Bob Gruen has written an insightful, thoughtful and very engaging autobiography that covers the arc of his whole life. Gruen, who turned 75 on October 23rd, goes back to his childhood, having grown up in Great Neck, Long Island, New York. That changed in 1965 via a connection with a local friend, whereby nineteen year old Gruen was able to move into a shared apartment in the spot he longed to be: Greenwich Village, Manhattan.
Approximately 25 miles away from Great Neck and the homogenous, insulated, suburban life that Gruen had experienced, Manhattan is a world apart. Greenwich Village, which has become known as the West Village, along with the East Village across from it, is the most progressive, youth driven and arty area in all of New York and the country at large. Being the home of New York University and Washington Square Park, the latter of which Gruen frequented often, they were and remain major contributors to this exciting and avant-garde culture that Gruen took to immediately.
That time and place of Gruen’s arrival, smack in the middle of the tumultuous and polarized 1960’s, was in the throes of the hippie movement that revolved around Gruen’s generation. Gruen himself identified with its ethos and especially the emphasis on freedom, which he was just now able to relish in.
The Village was the epicenter of it all, (along with the Haight-Ashbury neighborhood of San Francisco at the time) with its folk and jazz music clubs, outdoor coffee and meeting places, resident poets and poetry readings and an overall communial and like minded atmosphere. Many of its streets are narrow, winding and cobblestone, giving it a charm and quaintness that’s reminiscent of European cities like Paris.
It was at George Wein’s Newport Folk Festival in Rhode Island, July 22nd through the 25th, 1965 that Gruen’s love of music, especially folk at that time, and photography were merged. He managed to talk his way in as press, (it wasn’t easy) and emerged with many photos, most notably of literal folk hero and fellow West Village resident Bob Dylan, who made this festival the day that he first publicly held a black electric Fender Stratocaster guitar to replace his acoustic, and became an electric rock/folk artist. It was a big deal in the music scene, and sent the old guard folk purists, such as fellow present performer Pete Seeger into a tizzy. (Seeger reportedly threatened to chop Dylan’s guitar cable with an axe to silence it.)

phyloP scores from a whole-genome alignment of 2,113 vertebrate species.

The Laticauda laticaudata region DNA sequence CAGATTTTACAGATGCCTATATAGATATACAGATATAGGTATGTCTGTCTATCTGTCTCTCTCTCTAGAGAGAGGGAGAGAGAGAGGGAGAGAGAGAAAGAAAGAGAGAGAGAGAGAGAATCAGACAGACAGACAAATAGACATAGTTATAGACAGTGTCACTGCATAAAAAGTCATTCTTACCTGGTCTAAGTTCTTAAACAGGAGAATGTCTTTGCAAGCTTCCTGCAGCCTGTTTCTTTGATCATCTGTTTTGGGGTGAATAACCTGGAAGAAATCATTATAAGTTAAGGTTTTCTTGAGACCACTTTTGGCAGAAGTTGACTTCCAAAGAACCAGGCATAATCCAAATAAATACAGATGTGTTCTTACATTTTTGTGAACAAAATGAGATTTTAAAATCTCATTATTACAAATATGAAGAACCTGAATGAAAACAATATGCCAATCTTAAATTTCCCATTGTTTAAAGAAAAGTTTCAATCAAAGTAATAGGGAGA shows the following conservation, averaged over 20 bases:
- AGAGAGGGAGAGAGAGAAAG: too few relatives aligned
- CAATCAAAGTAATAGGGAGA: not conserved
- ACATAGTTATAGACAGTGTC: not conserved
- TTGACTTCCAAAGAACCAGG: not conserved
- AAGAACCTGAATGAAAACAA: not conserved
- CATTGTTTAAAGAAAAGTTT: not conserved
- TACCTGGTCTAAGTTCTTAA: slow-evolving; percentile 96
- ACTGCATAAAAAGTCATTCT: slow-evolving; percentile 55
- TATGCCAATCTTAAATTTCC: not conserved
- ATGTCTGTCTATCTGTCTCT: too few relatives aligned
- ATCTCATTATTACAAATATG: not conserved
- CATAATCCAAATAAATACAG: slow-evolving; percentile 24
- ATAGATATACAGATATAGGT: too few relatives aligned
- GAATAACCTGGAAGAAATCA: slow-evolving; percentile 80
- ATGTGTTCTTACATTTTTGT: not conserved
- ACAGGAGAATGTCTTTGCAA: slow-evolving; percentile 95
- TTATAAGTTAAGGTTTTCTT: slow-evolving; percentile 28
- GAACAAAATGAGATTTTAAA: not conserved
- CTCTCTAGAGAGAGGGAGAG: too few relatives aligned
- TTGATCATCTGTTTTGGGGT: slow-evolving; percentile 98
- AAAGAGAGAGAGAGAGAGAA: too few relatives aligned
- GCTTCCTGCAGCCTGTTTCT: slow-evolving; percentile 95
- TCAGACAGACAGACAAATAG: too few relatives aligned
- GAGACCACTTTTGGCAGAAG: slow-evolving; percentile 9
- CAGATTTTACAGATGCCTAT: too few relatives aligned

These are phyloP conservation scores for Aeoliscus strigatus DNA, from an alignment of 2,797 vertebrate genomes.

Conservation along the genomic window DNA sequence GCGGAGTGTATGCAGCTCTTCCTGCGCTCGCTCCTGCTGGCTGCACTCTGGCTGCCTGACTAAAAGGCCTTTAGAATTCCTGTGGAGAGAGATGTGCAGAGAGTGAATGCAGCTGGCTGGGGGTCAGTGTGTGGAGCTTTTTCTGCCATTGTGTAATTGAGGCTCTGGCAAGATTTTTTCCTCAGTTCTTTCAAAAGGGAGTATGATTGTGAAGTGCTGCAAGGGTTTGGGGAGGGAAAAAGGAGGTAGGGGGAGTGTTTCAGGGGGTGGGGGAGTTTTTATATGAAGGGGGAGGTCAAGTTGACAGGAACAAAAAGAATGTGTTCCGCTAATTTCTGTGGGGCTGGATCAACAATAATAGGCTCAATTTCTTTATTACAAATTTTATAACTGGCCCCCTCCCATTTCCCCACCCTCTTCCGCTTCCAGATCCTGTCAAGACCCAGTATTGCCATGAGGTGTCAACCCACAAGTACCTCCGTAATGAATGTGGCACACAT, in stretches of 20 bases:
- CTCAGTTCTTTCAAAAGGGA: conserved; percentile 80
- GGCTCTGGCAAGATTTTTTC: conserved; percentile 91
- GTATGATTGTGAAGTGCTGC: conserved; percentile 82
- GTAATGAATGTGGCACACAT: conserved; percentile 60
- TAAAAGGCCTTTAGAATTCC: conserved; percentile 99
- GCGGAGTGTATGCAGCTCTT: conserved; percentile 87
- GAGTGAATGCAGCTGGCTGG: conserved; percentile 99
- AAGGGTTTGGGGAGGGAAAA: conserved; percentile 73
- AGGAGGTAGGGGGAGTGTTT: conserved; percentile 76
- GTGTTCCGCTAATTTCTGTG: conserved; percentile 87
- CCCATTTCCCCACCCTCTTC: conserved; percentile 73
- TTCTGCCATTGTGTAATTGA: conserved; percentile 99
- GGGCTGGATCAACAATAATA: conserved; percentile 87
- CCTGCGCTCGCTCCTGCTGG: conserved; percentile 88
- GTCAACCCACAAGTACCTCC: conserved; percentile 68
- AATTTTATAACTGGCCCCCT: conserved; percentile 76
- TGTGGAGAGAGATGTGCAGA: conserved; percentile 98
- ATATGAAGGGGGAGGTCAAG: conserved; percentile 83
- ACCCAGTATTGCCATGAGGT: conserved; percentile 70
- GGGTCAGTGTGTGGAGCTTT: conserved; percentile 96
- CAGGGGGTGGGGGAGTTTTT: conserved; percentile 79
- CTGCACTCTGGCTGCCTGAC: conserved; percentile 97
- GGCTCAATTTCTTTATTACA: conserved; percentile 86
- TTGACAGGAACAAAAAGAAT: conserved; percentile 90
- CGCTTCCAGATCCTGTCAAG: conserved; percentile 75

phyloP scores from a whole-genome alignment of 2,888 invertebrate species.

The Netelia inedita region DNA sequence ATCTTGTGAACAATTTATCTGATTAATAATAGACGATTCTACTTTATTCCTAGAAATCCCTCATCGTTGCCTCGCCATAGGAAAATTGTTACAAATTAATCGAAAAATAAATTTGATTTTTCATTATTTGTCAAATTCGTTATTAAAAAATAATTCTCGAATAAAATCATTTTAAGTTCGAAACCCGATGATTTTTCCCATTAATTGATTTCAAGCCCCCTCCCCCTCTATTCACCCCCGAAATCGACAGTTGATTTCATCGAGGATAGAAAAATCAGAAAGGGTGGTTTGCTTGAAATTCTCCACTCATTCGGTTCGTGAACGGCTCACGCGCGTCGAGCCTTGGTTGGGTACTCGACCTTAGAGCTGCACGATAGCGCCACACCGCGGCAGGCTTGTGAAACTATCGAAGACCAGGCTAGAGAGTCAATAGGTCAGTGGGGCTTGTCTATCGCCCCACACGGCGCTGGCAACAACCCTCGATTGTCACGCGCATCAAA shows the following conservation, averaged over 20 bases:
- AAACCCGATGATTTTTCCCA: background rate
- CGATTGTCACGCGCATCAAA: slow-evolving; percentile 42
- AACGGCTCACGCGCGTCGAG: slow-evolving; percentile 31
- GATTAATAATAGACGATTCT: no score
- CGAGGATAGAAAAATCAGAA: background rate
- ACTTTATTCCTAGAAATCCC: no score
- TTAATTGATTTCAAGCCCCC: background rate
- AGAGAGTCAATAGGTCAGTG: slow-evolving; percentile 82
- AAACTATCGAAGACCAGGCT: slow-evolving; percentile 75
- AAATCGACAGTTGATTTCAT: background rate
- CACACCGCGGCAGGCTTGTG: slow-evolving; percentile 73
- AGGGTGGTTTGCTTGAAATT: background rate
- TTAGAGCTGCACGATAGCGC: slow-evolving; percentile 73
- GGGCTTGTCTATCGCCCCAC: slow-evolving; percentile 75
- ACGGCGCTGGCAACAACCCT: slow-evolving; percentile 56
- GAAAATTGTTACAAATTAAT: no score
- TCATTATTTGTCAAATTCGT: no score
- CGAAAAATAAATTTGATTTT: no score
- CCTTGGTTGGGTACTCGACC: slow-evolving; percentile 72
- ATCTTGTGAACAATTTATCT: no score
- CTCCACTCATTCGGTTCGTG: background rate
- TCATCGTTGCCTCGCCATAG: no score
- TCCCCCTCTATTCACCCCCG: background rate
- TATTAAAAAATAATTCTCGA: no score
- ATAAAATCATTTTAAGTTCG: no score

The rest of Gruen’s book is about all the essential musicians/bands and notable experiences that he had, particularly with, in chronological order: Ike & Tina Turner, John Lennon & Yoko Ono, The New York Dolls, KISS, Deborah Harry and The Clash, although there were so many more. In the case of Lennon and Ono, it began in great part with them living around the corner from Gruen in the West Village, where Gruen remains in the same artists’ building that he was fortunate enough to be accepted for the year it was finished being converted from a Bell Telephone laboratories facility into a residential building, that being 1970.
50 years on from that milestone in Gruen’s life where he had a stable home and solace in the neighborhood that fit him so well, the book delves back into both his interesting personal relationships and professional work through the present, how they often intertwined, and the ways they have brought him far and wide throughout the world. There are lots of insightful photos throughout its pages to illuminate this, from Gruen’s own photos and others having taken pictures of him with his subjects.
The fine Abrams has published the book with robust paper stock and attention to detail, as they have for previous work from Gruen. They can be found at: https://www.abramsbooks.com/
With that, I don’t want to give any more away of this unique and colorful life story. Get a copy for yourself, and enjoy the full, wide angle view.